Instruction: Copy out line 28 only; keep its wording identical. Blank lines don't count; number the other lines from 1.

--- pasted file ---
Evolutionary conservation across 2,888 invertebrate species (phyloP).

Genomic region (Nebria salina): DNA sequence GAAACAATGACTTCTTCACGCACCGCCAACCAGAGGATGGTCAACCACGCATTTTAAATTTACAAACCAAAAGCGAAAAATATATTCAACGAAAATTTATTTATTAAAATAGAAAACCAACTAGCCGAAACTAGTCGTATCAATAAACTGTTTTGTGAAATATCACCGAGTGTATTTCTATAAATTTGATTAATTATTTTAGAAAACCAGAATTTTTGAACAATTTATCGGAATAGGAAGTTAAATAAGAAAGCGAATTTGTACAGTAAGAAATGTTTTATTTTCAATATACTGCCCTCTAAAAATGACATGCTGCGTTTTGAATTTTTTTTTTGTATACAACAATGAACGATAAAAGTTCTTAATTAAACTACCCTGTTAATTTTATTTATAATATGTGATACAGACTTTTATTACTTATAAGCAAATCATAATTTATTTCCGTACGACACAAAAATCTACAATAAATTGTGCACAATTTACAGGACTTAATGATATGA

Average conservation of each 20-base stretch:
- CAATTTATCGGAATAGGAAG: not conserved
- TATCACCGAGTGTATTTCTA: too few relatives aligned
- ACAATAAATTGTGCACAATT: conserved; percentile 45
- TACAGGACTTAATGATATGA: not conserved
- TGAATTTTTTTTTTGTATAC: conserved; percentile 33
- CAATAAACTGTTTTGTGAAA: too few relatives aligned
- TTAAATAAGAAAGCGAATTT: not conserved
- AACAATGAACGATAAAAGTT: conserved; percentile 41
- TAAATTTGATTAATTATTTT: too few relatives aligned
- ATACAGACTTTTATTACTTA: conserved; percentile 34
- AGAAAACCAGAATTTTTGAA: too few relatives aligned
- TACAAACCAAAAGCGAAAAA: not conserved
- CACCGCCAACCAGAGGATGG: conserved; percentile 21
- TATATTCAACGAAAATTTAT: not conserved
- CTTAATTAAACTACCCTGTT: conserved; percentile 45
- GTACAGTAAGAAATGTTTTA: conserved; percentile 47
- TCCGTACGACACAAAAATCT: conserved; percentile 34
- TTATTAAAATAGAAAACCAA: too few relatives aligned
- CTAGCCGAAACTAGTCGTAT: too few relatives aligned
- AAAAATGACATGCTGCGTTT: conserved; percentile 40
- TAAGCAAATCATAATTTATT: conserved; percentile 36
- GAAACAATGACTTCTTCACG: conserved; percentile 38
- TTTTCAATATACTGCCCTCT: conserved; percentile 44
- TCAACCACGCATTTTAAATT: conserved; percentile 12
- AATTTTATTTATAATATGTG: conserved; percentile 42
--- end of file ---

- AATTTTATTTATAATATGTG: conserved; percentile 42